Vast Majority Of Candidates Running To Replace Jesse Jackson Haven't Filed Financial Disclosures

Jackson was being investigated for misusing campaign funds. Ironic.

Only three of the 22 candidates running to replace former Congressman Jesse Jackson Jr. — who resigned following a criminal investigation into his alleged misuse of campaign funds — have filed their financial disclosure forms to the House Ethics Committee.

The House of Representatives ethics manual states "an individual who qualifies as a candidate for the House must file within 30 days before any election (including a primary) in which that individual is seeking office." The manual adds, "an individual seeking office qualifies as a candidate for financial disclosure purposes by raising or spending more than $5,000 for his campaign."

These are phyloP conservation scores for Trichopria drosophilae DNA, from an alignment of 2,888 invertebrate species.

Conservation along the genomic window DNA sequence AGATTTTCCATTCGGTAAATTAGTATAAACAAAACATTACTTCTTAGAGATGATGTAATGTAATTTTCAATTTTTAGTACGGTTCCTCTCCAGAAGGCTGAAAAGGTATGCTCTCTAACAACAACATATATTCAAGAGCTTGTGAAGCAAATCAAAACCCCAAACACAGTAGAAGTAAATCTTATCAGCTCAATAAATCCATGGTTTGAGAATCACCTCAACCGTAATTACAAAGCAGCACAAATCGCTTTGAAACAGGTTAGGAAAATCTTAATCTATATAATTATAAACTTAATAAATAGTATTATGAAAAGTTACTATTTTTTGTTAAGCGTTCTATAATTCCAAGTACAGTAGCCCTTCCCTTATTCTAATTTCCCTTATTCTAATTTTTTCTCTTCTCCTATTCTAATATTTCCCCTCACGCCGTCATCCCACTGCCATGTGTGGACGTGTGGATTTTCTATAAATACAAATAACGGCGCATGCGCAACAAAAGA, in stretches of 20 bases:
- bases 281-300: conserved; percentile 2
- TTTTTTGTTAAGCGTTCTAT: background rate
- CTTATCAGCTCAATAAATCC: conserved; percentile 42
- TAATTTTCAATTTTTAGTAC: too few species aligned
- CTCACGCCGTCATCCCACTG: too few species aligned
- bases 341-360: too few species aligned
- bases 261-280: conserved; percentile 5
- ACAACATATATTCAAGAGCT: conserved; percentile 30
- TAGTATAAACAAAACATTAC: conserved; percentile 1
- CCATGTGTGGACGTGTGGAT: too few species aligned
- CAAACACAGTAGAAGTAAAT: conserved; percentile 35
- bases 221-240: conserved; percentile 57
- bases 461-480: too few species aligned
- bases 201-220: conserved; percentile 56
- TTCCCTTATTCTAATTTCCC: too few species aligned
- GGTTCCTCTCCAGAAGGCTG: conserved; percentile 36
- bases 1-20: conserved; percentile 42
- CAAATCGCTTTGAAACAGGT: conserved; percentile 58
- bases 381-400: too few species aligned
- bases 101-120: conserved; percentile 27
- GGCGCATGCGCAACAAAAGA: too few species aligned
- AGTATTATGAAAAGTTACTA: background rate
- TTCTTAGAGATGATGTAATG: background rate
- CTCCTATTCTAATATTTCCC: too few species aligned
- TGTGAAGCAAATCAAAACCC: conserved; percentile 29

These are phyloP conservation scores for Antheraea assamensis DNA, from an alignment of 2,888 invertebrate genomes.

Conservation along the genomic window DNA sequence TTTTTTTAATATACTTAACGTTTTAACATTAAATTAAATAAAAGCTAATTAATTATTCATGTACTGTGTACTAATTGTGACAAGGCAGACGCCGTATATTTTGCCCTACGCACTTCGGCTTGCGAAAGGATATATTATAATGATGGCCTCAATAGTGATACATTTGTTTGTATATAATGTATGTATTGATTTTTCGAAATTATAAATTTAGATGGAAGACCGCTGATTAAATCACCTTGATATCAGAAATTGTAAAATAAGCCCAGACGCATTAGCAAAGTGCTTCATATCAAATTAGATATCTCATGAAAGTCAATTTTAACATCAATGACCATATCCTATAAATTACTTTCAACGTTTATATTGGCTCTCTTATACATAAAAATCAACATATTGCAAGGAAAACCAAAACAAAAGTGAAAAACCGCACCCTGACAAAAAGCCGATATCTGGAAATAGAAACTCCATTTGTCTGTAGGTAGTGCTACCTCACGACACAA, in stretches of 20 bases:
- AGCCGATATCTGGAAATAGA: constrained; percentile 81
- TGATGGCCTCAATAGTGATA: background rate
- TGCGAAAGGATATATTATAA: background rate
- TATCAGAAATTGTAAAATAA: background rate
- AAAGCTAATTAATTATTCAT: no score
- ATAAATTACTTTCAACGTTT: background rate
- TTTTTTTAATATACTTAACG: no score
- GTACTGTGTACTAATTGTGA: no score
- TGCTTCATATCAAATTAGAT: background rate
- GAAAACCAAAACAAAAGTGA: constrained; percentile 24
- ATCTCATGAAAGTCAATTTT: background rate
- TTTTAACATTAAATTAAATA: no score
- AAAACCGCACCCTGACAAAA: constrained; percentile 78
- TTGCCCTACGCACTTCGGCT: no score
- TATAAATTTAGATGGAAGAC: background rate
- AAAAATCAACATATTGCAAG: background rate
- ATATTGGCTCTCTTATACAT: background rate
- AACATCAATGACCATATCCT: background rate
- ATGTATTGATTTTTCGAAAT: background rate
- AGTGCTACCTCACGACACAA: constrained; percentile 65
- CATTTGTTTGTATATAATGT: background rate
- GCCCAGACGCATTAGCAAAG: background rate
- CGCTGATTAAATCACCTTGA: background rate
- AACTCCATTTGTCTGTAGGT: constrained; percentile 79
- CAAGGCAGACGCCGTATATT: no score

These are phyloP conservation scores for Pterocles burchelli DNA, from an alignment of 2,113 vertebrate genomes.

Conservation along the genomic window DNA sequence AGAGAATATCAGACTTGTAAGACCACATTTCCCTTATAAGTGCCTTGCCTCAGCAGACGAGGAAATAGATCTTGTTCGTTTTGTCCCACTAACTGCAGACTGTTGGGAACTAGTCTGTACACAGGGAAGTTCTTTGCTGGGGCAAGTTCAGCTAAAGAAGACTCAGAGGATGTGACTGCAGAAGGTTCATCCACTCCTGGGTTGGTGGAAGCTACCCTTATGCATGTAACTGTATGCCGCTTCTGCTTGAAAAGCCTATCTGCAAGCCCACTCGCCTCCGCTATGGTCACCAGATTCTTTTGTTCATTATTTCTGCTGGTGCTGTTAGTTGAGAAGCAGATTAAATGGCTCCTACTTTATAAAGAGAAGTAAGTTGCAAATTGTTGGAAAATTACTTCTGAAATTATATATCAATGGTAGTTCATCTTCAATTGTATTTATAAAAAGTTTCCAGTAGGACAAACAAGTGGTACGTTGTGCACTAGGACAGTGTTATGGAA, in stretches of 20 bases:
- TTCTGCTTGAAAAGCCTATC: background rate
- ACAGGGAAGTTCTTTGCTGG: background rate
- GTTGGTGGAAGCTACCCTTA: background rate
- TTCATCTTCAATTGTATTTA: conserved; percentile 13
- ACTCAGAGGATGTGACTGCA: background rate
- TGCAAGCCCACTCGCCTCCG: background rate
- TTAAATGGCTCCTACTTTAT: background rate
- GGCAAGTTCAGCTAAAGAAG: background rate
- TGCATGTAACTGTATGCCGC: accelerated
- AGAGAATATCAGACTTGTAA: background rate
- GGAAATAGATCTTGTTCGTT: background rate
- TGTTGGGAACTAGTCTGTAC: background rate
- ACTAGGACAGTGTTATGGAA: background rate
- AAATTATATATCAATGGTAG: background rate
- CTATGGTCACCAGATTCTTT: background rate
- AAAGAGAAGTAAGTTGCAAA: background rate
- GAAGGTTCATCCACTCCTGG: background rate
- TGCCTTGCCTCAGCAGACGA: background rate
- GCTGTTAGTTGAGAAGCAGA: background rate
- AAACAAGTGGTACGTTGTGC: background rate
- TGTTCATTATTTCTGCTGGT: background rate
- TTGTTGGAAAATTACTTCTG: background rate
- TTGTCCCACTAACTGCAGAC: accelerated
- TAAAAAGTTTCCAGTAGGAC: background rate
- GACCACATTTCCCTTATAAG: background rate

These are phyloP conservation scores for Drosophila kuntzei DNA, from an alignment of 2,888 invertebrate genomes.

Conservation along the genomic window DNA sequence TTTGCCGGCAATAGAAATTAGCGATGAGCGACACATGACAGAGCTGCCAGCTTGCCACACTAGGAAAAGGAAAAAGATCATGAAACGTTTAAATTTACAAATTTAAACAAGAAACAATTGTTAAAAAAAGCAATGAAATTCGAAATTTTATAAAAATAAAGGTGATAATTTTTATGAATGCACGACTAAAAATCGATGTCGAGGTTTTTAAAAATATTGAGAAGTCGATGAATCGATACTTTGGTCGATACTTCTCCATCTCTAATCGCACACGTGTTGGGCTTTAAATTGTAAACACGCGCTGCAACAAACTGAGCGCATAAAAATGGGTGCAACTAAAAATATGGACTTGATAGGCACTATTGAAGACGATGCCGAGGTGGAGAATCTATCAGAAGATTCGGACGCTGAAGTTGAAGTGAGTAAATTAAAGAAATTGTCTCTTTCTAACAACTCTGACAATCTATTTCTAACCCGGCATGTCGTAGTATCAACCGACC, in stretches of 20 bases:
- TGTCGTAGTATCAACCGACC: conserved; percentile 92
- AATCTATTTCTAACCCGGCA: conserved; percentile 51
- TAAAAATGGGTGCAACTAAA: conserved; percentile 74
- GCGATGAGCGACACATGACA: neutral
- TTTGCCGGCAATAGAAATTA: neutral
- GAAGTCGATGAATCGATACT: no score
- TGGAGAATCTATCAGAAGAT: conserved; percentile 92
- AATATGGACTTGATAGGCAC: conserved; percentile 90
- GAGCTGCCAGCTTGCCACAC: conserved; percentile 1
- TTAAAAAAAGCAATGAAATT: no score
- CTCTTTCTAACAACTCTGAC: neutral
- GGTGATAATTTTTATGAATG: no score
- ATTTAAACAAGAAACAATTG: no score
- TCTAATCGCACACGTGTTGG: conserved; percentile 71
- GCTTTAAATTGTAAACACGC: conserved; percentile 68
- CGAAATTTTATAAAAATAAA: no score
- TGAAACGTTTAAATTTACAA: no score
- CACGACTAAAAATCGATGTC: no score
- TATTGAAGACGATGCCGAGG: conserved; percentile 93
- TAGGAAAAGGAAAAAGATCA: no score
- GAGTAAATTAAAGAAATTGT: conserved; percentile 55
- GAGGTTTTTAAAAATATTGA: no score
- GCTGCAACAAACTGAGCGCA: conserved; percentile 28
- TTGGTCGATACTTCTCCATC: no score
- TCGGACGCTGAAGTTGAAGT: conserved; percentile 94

The election is scheduled to be held on February 26th, and to meet the 30-day requirement filings would have had to be placed by January 27th.

Since the passing of the DISCLOSE Act, all filings can now be accessed online via the House of Representatives clerk's office. But as of Monday, only three candidates, Deborah Halvorson, Robin Kelly, and Beverly Reid, had filed.

Toi Hutchinson, who missed the deadline to file has reported a total of $135,000 in receipts and $129,637 cash on hand, filed a request for an extension.

Anthony Beale, who didn't file his disclosure, recently reported just shy of $50,000 in receipts to the FEC, though that came through only $5,000 in contributions. The $44,000 in unitemized contributions means Beale is reporting that almost all his donations came in amounts less than $200.

A staffer for the House Ethics Committee did immediately return a request for comment on the severity of the violation.